Reconstruction in the Southern States

What were the most important political and social legacies of reconstruction in the southern states? The biggest issue of reconstruction was the question of how the government was going to deal with the north and south, and how it would rebuild its relationship after the north beat the south during the war. Dealing with the former slaves was also going to be a big part of reconstruction for the south. How would they treat them now? The South was beaten and its economy was in horrible shape.

The south was still furious and having the northern troops there didn’t make it any better. The madness was from the changes made for African Americans and the fact that they now had their “freedom”. Lincoln had a dream; he was trying to make a plan to give amnesty to those swearing an oath of allegiance. When the state got 10 percent of the vote for the allegiance, it could start building its state government again. Louisiana and Arkansas both got the 10 percent, but the radicals in congress wanted even more.

The radicals pushed a bill that would transform everything in the south, but Lincoln used his pocket veto to get rid of the bill. Congress made the thirteenth Amendment to abolish slavery all together and made the freedman’s Bureau to help with the slaves to become free. Another issue was that a lot of land had been abandoned and now they needed to redistribute it. The North was creating more tension between the South because they were giving some of the land to the free slaves. During the reconstruction president Lincoln was assassinated.

Andrew Johnson became the new president, a war Democrat from Tennessee. Andrew Johnson was even harder on the South than Lincoln was, not on the entire South but more on individuals, Johnson decided while congress was not in session to grant amnesty on most of the southerners. The people of the political elite and the richer land owners were not part of the pardon, but later on Johnson pardoned most of them. Johnson made temporary governors to start making new governments in the southern states.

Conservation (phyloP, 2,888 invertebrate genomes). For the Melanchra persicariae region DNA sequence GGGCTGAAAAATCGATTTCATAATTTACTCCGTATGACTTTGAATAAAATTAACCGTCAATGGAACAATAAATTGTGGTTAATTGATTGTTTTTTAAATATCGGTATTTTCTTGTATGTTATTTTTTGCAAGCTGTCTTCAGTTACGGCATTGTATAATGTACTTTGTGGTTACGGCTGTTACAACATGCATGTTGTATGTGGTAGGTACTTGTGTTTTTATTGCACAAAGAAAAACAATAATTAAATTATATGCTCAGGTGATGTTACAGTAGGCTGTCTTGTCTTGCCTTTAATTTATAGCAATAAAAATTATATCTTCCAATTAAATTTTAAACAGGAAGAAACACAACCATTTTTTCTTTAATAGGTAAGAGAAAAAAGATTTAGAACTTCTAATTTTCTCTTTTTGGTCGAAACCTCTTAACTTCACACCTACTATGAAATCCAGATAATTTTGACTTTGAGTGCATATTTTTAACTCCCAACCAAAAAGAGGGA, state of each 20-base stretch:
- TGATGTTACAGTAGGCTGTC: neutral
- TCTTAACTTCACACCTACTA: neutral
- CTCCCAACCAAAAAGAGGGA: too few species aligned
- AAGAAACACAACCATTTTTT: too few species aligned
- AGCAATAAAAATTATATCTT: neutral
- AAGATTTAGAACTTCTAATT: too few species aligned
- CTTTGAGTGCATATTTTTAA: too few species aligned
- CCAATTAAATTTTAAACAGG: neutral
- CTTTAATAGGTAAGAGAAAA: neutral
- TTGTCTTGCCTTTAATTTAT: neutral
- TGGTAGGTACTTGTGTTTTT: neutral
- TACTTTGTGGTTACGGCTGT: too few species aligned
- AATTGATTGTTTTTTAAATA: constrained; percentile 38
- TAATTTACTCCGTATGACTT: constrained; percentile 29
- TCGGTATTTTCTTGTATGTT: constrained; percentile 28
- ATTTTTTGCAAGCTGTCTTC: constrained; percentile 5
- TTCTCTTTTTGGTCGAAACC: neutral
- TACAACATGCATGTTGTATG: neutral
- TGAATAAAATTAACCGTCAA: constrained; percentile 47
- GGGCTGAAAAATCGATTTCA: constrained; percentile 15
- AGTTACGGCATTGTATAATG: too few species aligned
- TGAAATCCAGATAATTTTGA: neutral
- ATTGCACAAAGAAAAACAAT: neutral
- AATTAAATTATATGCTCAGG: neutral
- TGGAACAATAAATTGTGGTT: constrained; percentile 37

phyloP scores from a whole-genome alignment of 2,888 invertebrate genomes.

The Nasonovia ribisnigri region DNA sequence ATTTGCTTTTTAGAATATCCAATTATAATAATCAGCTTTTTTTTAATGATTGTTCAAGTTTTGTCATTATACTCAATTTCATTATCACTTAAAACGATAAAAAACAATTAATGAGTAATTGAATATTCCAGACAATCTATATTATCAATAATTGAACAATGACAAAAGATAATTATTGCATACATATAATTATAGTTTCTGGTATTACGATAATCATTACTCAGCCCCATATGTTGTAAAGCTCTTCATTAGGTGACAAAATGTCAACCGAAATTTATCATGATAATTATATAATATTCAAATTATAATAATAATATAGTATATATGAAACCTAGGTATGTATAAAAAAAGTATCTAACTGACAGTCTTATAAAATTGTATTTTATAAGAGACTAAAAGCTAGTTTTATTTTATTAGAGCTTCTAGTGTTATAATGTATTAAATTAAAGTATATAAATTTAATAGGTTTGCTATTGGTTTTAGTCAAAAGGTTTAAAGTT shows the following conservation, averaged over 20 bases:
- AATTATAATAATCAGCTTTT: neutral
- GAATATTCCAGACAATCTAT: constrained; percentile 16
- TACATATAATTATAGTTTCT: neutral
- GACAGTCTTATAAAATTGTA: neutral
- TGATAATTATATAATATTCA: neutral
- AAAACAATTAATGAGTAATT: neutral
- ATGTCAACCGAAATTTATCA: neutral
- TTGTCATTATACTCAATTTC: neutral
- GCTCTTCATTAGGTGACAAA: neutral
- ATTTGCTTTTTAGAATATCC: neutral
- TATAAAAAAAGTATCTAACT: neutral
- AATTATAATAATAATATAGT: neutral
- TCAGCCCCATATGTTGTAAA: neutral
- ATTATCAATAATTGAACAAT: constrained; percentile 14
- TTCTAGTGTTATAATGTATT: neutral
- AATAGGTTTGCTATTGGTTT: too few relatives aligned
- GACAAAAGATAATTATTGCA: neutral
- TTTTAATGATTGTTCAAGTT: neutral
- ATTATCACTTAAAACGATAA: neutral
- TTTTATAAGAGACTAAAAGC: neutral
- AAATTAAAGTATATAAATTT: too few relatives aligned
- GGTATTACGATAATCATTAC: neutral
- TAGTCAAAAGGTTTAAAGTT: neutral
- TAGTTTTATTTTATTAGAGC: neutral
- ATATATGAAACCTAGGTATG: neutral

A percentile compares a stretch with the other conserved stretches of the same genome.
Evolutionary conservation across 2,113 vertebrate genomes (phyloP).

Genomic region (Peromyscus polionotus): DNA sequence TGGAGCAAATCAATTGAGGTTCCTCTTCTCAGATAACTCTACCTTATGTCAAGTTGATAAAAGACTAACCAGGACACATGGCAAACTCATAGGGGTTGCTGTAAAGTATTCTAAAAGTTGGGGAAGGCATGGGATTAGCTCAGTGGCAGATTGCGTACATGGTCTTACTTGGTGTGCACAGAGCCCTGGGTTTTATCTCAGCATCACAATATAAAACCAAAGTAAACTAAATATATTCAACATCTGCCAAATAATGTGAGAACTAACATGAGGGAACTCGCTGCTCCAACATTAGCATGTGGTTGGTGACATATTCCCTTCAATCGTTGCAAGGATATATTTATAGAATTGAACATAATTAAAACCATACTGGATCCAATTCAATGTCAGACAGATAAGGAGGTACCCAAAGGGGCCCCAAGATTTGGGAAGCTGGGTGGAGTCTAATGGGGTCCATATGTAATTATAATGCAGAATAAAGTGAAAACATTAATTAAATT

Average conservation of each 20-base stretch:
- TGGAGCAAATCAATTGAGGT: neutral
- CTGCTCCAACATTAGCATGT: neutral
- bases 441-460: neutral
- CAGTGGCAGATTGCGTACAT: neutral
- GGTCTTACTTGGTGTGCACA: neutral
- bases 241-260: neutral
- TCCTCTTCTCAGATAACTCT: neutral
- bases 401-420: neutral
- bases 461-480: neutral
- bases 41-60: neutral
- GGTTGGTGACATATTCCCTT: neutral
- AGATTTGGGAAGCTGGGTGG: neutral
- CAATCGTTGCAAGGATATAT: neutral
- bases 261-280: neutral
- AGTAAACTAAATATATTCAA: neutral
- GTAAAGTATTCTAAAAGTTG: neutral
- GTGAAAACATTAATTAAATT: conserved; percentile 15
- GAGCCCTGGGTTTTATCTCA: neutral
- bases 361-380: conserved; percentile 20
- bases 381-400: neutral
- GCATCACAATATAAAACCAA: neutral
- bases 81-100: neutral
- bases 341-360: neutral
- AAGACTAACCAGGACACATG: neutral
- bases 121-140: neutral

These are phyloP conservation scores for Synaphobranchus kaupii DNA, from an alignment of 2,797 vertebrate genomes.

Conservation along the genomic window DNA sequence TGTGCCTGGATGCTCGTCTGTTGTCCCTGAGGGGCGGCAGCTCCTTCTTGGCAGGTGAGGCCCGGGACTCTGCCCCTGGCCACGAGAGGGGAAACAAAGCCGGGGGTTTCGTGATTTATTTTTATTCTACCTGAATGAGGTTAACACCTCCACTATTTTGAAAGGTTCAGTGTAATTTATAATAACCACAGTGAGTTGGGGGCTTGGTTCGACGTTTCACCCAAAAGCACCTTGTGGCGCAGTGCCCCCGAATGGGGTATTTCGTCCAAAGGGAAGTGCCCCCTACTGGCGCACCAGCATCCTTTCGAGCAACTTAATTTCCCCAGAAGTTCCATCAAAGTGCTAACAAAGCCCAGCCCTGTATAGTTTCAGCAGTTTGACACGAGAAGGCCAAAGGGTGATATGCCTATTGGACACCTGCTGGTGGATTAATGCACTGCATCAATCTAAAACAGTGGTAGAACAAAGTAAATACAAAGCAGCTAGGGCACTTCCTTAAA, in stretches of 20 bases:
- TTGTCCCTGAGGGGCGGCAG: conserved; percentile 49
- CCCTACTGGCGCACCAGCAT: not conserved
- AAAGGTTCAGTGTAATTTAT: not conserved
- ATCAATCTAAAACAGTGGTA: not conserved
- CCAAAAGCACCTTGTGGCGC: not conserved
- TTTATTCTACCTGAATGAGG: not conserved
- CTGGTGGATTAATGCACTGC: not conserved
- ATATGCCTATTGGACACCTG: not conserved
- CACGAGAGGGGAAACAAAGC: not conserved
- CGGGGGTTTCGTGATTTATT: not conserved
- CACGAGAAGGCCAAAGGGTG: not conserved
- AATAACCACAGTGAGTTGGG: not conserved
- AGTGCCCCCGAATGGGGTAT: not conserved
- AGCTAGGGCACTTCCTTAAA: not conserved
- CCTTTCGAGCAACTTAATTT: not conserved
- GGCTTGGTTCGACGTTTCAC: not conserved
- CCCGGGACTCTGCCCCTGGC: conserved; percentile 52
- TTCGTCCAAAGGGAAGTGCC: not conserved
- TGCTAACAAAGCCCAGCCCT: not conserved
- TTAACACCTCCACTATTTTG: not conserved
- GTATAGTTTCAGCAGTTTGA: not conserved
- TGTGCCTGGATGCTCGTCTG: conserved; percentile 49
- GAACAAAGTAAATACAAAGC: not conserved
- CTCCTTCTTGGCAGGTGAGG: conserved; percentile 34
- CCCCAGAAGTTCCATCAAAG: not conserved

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In December, Johnson was saying that “restoration” was virtually finished. A lifelong Democrat, Johnson sympathized with his fellow white southerners and was committed to white supremacy. Thaddeus Stevens and George Julian radicals sought to use federal power to remake the South just like the North. They advocated land redistribution to make former slaves landowners. Strict “Black Codes” where imposed that defined a permanent second-class citizenship for the ex-slaves and this made the Northerners very upset.

When Congress came back into session in December of 1865 it did not let the southern representatives be in there, they set up a special committee to hear testimony on the southern situation. Congress passed a Civil Rights bill to grant full citizenship upon African Americans and a bill to enlarge the scope of the Freedman’s Bureau. President Johnson vetoed both bills and Congress overrode the vetoes. This resulted in making congress a much more unified Republican Party. Not knowing that courts might declare the Civil Rights Act unconstitutional, Congress wrote the Fourteenth Amendment.

The Congressional elections of 1866 became very bitter between Congress and Johnson over the issue of Reconstruction and the amendment. Republicans won congressional elections and set about gaining control over the Reconstruction. The First Reconstruction Act of 1867 enfranchised blacks and divided the South into five military districts. During all of this Johnson and the Secretary of War Edwin Stanton did not agree on everything. In violation of the Tenure of Office Act, Johnson fired Stanton.

The House then impeached Johnson, and voted again to convict Johnson but fell one vote short of it. By 1868 eight of the southern states were back in the Union, three still were not. Republicans nominated Ulysses Grant for president. The Republicans attacked Democrats’ loyalties; Democrats exploited racism to gather votes and used terror in the South to keep Republicans from voting. Republicans won with less than 53 percent of the vote. The remaining unreconstructed states had to ratify both the Fourteenth and Fifteenth Amendments to be admitted to the Union.

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